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Int J Gynaecol Obstet. 1982 Aug;20(4):341-50.

The rise in ectopic pregnancy--exploration of possible reasons.

Abstract

The rate of ectopic pregnancies has been rising in the past decade and it is responsible for an increasing proportion of maternal deaths. A history of pelvic inflammatory disease is strongly associated with ectopic pregnancy. There is a higher rate of ectopic pregnancy among intrauterine device users than non-users. A history of abdominal surgery has been associated with ectopic pregnancy and there is some evidence that women taking certain hormonal preparations experience excess ectopic pregnancies. Through a critical review of the literature, the author explores the evidence for these associations. The paper closes with recommendations for future research.

PIP:

This review of the literature concerning the rising rate of ectopic pregnancies in the past decade focuses on the following: maternal characteristics; causal factors (pelvic inflammatory disease); relationship to hormonal preparations; previous surgery; and repeat ectopic pregnancy. Ectopic pregnancy is defined as implantation of the blastocyst anywhere other than the endometrial lining of the uterus. Over 95% of such pregnancies involve the fallopian tube, but the term includes implantations in the uterine cornu, cervix, ovary and abdominal cavity. Ectopic pregnancy is a major factor in maternal mortality. There is an estimated case mortality rate of 2-4/1000. Approximately 6-10% of maternal deaths are attributed to ectopic pregnancy. The reported incidence of extrauterine pregnancy varies widely, but almost all authors are in agreement that there has been a noticeable increase in the 1970s, with virtually a doubling in incidence. In general, the women who develop ectopic pregnancies tend to be in their late 20s and older. Tubal pregnancy has traditionally been attributed to scarred fallopian tubes and has been associated with infertility or low parity. Researchers who have examined race in relation to ectopic pregnancy have found a greater incidence among nonwhites than whites, ranging from 1.5-4 times the incidence. Pelvic inflammatory disease (PID) is classically believed to be the primary cause of ectopic pregnancy. Resolution of the inflammatory process with fibrous tissue ultimately leads to distortion of the fallopian tubes with consequent impeded passage of the ovum, which finally results in diminished fertility and/or tubal pregnancy. Many studies demonstrate an increased proportion of ectopic pregnancy among IUD users. Various authors have reported an excess number of ectopic pregnancies among the unplanned pregnancies occurring to women using progestin only oral contraceptives with estimates ranging from a 2-5 fold increase. Surgical sterilization of the female blocks transport of the ovum down the fallopian tubes by ligating, transecting, coagulating or occluding them, and if such an obstruction were to be incomplete, it would predispose the woman to a tubal pregnancy. The fact that ectopic pregnancy is due, at least in some instances, to some chronic impairment of the reproductive function is demonstrated by the high incidence of recurrence among women experiencing extrauterine pregnancies and their poor future reproductive outcomes. Many of the studies suffer from methodological flaws, but when 10 studies, whatever the inadequacies of their designs, show the same finding, it is at least a strong hint that the observed relationships are real.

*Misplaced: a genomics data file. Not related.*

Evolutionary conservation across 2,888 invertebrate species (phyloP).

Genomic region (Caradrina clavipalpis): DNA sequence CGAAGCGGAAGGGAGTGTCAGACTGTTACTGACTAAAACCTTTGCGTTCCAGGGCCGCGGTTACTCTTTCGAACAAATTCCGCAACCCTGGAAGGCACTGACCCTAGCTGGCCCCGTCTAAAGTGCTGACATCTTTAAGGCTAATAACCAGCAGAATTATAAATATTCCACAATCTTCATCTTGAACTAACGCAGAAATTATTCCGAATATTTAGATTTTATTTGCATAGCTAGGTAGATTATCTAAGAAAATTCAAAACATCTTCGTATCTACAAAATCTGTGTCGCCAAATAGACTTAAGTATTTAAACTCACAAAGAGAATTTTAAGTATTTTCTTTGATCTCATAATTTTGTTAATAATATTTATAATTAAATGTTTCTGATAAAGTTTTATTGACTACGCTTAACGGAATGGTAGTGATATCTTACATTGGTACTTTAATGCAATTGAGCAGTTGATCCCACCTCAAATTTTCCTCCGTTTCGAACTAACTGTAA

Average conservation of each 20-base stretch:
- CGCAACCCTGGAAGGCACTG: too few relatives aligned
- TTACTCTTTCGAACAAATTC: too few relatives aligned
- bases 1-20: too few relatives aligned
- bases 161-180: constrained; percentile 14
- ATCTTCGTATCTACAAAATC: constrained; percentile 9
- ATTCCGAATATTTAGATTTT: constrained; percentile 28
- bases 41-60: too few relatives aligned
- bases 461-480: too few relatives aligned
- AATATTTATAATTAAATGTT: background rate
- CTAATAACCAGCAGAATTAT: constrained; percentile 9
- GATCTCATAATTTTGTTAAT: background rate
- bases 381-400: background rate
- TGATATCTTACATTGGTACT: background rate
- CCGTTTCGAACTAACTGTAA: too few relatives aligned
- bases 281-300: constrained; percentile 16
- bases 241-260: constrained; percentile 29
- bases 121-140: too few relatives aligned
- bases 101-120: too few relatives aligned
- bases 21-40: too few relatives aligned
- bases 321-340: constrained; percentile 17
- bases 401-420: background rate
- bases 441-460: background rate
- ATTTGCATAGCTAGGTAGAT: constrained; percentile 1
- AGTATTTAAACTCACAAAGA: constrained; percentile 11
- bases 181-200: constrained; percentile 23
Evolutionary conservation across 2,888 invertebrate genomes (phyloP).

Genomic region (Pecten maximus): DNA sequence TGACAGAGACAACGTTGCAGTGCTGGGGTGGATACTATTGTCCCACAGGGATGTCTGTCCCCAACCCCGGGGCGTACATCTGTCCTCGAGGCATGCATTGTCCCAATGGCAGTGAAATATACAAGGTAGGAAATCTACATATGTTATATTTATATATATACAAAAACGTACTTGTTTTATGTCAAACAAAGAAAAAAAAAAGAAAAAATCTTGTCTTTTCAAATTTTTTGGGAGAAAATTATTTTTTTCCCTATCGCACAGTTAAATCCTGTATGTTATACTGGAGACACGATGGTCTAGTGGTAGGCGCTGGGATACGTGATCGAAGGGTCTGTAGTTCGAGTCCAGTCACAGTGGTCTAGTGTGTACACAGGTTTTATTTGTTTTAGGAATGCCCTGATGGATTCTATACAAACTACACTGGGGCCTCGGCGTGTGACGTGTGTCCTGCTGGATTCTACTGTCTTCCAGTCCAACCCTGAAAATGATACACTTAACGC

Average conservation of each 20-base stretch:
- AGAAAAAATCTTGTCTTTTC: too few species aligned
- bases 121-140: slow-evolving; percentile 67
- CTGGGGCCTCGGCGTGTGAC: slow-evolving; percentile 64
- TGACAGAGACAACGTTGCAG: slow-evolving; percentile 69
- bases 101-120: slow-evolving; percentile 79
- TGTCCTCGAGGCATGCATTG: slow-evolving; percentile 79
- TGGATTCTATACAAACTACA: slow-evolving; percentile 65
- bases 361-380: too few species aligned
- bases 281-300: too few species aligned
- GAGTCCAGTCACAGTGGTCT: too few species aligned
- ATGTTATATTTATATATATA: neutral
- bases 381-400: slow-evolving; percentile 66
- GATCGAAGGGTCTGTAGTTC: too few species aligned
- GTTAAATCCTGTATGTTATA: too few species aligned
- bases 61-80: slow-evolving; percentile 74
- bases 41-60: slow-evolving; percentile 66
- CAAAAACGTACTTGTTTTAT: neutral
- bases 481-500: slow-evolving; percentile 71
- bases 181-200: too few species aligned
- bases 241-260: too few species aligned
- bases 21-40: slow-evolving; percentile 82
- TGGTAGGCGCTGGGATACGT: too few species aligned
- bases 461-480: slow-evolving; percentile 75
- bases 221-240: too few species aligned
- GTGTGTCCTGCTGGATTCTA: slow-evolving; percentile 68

PMID:
6127270
DOI:
10.1016/0020-7292(82)90066-2
[Indexed for MEDLINE]

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